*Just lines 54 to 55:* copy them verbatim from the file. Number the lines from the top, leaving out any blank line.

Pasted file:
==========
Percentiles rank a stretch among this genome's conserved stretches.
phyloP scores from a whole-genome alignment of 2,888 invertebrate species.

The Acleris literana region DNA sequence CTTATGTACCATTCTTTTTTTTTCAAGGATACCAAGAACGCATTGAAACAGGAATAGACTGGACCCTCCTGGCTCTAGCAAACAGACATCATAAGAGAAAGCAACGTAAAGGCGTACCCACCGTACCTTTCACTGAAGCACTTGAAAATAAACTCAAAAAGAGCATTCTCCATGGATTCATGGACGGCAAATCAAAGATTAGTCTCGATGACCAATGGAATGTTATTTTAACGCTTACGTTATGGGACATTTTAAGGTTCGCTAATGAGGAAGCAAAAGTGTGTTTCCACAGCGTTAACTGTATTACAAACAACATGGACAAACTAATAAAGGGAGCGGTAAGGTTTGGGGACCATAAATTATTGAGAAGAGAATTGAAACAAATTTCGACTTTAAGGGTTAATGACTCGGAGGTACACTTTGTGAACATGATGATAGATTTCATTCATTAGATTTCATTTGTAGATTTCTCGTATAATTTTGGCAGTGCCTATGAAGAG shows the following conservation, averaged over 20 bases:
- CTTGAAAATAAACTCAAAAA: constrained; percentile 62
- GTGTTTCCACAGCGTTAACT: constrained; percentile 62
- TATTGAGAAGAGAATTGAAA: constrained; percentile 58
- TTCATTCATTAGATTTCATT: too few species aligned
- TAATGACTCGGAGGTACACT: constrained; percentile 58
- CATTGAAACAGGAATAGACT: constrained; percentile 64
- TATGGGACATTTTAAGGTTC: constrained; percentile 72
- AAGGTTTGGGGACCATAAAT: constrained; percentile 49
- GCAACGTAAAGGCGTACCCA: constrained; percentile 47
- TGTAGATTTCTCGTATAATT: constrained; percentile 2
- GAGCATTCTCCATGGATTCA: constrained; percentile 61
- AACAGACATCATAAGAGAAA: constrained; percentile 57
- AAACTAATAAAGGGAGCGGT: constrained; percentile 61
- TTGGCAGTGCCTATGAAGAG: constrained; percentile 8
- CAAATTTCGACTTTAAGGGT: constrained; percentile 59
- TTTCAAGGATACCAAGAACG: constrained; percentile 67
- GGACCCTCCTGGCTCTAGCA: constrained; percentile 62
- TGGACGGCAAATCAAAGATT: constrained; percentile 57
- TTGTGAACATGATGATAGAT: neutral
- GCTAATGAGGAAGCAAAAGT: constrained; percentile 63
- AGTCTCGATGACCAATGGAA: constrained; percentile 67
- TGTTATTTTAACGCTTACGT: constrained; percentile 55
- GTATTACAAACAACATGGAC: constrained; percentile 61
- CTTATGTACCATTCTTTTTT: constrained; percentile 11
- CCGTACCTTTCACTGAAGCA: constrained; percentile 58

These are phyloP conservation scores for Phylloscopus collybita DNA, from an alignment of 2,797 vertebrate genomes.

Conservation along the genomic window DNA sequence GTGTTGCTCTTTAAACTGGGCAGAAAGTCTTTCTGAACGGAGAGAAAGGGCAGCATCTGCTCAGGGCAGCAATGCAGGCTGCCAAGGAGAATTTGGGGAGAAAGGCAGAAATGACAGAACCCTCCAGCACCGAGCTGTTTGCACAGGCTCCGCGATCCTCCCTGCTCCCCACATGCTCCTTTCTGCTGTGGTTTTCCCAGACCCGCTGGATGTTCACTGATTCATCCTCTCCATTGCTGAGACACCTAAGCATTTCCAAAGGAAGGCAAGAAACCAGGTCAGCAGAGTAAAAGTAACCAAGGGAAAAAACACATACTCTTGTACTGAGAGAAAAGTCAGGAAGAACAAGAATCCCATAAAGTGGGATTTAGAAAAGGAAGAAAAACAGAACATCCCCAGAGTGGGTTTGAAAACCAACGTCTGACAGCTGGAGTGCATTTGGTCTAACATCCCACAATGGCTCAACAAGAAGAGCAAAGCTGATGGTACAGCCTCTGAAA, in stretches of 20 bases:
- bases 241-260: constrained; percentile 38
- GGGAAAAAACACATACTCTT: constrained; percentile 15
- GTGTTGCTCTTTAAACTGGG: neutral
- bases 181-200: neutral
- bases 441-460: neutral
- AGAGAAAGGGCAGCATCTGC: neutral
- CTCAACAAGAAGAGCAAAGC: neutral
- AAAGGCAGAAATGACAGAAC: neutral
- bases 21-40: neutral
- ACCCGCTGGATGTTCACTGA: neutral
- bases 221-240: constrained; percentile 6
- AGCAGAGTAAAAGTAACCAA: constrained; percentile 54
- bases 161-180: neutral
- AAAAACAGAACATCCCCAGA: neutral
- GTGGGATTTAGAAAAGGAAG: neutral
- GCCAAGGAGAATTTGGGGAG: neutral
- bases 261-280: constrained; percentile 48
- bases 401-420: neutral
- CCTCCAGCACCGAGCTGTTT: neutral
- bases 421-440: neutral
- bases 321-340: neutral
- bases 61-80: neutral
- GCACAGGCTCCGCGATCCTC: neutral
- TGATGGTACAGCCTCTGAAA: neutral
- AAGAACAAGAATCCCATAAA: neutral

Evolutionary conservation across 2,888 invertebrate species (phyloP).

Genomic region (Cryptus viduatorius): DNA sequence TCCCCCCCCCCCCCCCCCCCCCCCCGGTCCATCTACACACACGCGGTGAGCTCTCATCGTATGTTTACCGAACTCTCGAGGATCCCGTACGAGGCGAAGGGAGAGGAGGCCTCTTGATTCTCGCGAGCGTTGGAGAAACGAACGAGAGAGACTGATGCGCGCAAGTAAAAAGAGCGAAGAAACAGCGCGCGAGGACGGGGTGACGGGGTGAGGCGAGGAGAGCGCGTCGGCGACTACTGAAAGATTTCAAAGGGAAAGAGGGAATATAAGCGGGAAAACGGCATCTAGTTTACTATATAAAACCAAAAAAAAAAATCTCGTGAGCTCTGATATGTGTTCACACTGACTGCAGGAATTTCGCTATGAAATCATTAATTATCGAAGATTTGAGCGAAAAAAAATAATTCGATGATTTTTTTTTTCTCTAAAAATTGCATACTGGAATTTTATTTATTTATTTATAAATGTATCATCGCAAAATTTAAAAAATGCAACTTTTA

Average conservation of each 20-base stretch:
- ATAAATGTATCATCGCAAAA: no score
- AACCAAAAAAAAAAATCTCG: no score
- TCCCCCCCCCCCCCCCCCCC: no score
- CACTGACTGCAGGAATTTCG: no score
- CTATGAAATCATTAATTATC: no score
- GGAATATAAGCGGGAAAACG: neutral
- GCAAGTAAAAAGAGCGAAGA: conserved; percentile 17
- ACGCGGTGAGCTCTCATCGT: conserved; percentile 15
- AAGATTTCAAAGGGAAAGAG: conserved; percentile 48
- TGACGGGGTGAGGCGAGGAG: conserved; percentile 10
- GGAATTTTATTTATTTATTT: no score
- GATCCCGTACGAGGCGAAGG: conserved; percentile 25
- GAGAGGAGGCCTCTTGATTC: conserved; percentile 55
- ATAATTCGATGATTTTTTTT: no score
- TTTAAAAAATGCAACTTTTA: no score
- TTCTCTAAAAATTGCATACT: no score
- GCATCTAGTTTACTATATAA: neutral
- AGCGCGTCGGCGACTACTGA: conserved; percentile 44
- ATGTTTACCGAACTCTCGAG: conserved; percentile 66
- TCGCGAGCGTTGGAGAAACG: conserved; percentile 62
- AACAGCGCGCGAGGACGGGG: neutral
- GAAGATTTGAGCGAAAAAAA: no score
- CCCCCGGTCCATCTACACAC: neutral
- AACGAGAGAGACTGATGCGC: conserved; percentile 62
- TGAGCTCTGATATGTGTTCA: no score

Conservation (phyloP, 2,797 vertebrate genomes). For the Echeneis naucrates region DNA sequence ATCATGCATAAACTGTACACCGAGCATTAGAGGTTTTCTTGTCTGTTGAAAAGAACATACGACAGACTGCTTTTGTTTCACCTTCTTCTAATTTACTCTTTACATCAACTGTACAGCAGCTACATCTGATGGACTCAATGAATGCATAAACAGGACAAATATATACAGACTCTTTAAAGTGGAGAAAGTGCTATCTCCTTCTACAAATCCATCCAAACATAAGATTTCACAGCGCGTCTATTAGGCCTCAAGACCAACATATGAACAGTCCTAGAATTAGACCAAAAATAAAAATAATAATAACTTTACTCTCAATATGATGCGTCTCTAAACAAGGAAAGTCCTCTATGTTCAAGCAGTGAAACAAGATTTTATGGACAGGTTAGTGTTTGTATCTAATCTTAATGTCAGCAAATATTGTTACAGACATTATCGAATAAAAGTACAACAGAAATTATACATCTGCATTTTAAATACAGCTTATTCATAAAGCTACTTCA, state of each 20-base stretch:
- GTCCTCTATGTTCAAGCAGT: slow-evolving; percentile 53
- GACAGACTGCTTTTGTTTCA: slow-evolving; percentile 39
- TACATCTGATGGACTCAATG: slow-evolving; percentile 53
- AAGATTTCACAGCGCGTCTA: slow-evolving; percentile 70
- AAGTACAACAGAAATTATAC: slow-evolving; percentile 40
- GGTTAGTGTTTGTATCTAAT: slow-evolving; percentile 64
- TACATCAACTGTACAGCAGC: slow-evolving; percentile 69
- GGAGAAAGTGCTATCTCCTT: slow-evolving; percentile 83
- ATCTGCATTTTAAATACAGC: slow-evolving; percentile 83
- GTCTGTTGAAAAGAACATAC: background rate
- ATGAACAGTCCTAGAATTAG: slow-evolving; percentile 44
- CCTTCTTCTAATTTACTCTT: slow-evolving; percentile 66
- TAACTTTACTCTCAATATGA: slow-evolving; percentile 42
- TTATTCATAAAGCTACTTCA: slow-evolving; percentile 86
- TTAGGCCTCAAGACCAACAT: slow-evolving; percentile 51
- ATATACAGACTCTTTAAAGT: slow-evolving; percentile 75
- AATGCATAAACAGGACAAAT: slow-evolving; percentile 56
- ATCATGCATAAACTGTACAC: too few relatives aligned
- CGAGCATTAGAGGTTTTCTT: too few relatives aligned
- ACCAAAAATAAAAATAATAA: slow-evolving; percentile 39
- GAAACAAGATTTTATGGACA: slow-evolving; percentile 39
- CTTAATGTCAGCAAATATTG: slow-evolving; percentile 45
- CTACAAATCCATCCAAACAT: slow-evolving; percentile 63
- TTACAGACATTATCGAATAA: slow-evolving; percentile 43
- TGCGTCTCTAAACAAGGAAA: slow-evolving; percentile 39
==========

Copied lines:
- TGATGGTACAGCCTCTGAAA: neutral
- AAGAACAAGAATCCCATAAA: neutral